John Lewis has booked a full X Factor ad break for its Christmas campaign. While Asda lays on hard-up, hungry snowmen and is totally celeb-free. Who wins?
Let it snowIt's difficult to know at this point. One of the Asda ads - up to 20 are in the offing, though none released yet - sees a camera pan along a line of three shabby, hungry snowmen (that's Sainsbury's, Tesco and Morrisons). The camera focuses on the last one - the happiest, donning green hat and scarf, fatter and cheerier than his neighbours. Yep, it's the Asda guy.
Crude and simple but Asda says the ad, also booked for an X-factor commercial break, says its food and drink are "the real stars of the show". "We think," says Asda's chief marketing officer, Steve Smith, "it's more important to invest money directly into lowering the prices of all our products instead of producing costly campaigns that just keep the ad guys happy.
Slob outAsda's ad guys did not make the Wal-Mart-owned company happy last year. Asda's 2012 Christmas ad featured a hard-done Mum quietly organising the family Christmas while children and husband slobbed out. "Sexist" cried more than 600 complaints to the UK advertising watchdog.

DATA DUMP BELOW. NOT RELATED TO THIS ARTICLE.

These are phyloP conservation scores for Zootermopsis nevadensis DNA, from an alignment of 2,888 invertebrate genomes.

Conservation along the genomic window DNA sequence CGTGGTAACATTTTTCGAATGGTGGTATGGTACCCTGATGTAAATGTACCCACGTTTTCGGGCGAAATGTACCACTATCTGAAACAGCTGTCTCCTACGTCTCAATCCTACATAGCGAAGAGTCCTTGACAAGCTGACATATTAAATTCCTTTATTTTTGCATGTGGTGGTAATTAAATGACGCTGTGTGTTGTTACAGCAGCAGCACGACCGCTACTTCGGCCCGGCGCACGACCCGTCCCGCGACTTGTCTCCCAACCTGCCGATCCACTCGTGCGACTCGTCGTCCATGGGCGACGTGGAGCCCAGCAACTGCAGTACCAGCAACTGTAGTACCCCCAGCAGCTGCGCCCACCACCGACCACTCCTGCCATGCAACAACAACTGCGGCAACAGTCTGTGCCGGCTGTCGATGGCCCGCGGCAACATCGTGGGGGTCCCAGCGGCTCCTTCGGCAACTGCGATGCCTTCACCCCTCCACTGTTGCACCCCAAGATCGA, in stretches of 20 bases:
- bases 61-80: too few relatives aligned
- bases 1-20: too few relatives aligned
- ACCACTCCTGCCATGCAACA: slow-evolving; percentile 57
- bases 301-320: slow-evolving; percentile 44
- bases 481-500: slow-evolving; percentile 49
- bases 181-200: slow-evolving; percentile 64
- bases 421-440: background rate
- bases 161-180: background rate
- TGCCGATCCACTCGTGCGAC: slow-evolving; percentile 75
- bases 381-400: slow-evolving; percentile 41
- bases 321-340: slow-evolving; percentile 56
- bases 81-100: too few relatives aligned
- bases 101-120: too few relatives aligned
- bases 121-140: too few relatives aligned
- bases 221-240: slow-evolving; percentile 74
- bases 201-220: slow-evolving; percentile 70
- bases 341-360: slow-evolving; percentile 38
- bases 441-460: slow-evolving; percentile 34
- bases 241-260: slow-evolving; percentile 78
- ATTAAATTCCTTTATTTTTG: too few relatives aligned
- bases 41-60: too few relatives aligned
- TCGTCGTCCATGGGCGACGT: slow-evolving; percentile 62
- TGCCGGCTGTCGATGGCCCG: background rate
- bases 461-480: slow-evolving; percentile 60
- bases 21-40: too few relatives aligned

This year Lidl and Aldi are laying sharpish tree needles under rivals, emphasising luxury-end products in efforts to ensure their increasing ABC1 demographic - one in five Lidl shoppers is claimed to be middle class - stays sticky through the Christmas/New Year season. Witness Aldi's new 'prestige' spirits range.
Ruldoph for dinnerAldi features a 1973 Napoleon Vintage brandy which it claims is worth £107 (but yours for £29.99). Lidl - its TV ad features a cover of One Direction song 'All these Little [Lidl] Things' - is pushing reindeer steaks for £7.99 from its Deluxe range, plus whole-cooked lobster for £5.99.
Meanwhile Waitrose raises the tone somewhat, as you'd expect, with the emphasis on community and Giving Something Back. Their ad is a roast gammon lunch served to 40 OAPs in a church hall. Subtle and not so subtle, it's all marketing for profit. Which takes your Christmas cash?